Blackcurrant big bud mite

The vigour and cropping potential of blackcurrants can be reduced by large populations of big bud mite.

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Blackcurrant big bud
Blackcurrant big bud

Quick facts

Common name Blackcurrant big bud mite
Scientific name Cecidophyopsis ribis
Plants affected Blackcurrant
Main symptoms Enlarged rounded buds in winter that fail to develop in spring
Most active January-May

What is blackcurrant big bud mite?

Blackcurrant big

bud mite is an gall mite in the family Eriophyidae, they are microscopic, about 0.25 mm in length. They live inside dormant buds and suck sap from the embryonic leaves. Affected buds become abnormally swollen and rounded. The mite can also spread reversion disease.

Gall mites, also known as eriophyid mites, are minute animals usually less than 0.2mm long when fully grown. They have elongate bodies and two pairs of legs, unlike other mites which have four pairs. Their size means they can usually only be seen with the aid of a microscope. Their presence is readily detected by the distinctive abnormal plant growths induced by their feeding activities.

There are many species of eriophyid mite which are usually host specific this means that each species of mite will only feed on a single, or several closely related, plant species.

Eriophyid mites feed by sucking sap but while doing so secrete chemicals into the plant tissue that converts some of the normal (parenchyma) plant cells to

meristem tissues which can give rise to a range of growth forms. These then grow to produce the gall. The mites can then suck sap from plant cells lining the gall structure, which are invariably more nutritious than unaffected tissue, but often do not cause serious damage to the plant.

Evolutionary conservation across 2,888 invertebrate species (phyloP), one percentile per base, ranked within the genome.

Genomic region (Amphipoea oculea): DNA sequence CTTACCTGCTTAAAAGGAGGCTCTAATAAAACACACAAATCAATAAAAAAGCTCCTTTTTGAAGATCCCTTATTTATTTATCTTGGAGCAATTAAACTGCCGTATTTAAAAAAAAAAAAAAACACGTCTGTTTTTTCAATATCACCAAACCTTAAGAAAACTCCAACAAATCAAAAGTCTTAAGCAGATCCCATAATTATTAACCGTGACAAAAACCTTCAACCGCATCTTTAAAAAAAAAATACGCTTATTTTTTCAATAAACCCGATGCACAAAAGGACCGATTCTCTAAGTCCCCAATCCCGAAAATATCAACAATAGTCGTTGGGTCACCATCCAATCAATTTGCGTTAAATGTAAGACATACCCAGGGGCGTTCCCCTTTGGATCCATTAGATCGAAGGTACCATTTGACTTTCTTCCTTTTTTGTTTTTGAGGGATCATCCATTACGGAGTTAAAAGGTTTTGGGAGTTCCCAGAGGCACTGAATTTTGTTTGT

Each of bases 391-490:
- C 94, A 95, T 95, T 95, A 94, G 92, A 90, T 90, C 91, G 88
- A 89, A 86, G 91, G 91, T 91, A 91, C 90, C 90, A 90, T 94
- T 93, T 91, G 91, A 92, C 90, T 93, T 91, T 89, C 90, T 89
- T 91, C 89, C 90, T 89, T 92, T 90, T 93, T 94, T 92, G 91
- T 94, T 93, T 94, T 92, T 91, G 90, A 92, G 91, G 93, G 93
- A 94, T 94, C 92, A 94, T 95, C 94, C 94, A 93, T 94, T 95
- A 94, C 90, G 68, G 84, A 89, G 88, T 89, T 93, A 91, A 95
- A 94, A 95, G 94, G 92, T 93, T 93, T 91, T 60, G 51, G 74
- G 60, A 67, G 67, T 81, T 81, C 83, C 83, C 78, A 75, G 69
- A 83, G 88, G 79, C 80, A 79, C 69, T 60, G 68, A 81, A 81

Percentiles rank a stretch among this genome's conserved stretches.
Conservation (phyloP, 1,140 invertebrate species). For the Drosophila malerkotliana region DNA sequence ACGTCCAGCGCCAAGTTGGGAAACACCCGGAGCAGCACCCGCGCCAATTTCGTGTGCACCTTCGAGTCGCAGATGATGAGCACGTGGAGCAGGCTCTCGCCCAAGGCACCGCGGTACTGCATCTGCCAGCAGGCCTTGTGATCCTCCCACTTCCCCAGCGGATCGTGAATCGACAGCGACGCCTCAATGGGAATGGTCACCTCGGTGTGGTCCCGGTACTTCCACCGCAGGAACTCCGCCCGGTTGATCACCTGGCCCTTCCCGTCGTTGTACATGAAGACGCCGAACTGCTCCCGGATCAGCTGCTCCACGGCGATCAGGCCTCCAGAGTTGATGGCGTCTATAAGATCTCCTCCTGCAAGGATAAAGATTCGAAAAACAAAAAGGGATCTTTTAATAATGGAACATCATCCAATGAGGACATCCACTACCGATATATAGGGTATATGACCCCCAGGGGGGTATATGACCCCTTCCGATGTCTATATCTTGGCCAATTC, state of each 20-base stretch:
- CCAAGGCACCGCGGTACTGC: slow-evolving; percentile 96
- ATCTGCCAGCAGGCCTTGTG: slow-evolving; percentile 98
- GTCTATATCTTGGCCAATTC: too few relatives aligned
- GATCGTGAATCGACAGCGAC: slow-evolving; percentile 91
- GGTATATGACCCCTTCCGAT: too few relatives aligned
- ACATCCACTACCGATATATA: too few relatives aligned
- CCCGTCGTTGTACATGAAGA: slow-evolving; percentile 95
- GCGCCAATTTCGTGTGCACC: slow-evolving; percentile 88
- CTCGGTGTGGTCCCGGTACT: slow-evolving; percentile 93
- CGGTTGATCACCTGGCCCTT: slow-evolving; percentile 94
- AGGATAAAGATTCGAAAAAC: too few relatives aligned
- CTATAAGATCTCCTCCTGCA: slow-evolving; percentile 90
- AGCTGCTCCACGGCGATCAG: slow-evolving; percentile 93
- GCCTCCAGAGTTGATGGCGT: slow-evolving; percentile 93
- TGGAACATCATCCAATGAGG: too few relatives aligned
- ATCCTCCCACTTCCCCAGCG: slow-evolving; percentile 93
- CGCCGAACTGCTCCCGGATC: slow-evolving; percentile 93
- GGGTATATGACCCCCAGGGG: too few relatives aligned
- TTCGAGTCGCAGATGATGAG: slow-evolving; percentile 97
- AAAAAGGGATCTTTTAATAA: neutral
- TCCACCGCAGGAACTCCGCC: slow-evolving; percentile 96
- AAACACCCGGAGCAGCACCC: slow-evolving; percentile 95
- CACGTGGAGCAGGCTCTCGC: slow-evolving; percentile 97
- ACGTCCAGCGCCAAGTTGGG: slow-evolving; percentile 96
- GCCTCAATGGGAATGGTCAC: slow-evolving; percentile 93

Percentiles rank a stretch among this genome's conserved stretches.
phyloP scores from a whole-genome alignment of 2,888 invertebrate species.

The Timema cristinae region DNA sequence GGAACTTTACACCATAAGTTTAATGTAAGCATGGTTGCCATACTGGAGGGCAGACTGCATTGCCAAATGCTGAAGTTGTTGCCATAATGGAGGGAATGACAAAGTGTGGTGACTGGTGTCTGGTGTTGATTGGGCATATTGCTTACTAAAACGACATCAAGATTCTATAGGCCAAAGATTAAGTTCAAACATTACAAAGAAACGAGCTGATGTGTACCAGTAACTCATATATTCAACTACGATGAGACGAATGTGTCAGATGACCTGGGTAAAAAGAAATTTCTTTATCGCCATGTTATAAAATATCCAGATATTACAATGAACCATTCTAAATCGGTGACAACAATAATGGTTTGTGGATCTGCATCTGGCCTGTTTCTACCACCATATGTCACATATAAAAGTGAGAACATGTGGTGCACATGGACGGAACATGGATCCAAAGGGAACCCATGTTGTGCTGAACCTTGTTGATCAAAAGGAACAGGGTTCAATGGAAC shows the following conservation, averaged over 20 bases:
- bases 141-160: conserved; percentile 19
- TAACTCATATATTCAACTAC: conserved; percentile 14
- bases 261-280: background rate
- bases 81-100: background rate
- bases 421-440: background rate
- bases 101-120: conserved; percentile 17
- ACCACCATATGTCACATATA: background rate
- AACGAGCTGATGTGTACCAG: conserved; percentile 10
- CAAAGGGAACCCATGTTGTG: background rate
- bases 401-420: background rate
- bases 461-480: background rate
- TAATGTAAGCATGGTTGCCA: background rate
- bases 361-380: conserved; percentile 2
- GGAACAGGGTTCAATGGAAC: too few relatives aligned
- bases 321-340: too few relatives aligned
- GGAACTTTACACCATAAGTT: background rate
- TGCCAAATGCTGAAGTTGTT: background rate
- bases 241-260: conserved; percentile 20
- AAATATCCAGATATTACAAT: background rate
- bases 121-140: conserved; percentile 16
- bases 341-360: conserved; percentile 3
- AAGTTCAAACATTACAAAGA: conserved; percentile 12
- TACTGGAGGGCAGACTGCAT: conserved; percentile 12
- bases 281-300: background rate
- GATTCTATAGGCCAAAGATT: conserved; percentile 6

• Symptoms of the mites are most easily seen in late winter, when affected buds become abnormally swollen and rounded
  • Healthy buds are pointed and longer than broad
  • Affected buds often dry up, producing no leaves in spring, or stunted foliage and few or no flowers


  • Affected plants can continue to crop well for several years and so some presence of the mite can be tolerated
  • Dispose of heavily affected plants after the fruit has been picked and replant in autumn with clean new stock
  • Purchase stock plants certified as free of big bud and reversion, these will have been inspected on the nursery and declared free of the mite
  • One mite-resistant cultivar, ‘Ben Hope’, is available
  • The affected buds of lightly affected plants can be picked off during the winter and disposed of away from blackcurrant plants 
  • Pesticides should not be used against blackcurrant big bud mite, none of those available are likely to have any effect on the mite and they will kill non target invertebrates..


  • A blackcurrant bud can host hundreds of mites, which feed by sucking sap from the embryonic leaves
  • The mites emerge in early summer and crawl over the plant in search of new buds
  • They can be blown by the wind onto other blackcurrant plants
  • The mite can also transmit a virus-like mycoplasma disease known as reversion. This debilitates plants, resulting in reduced yields of fruit

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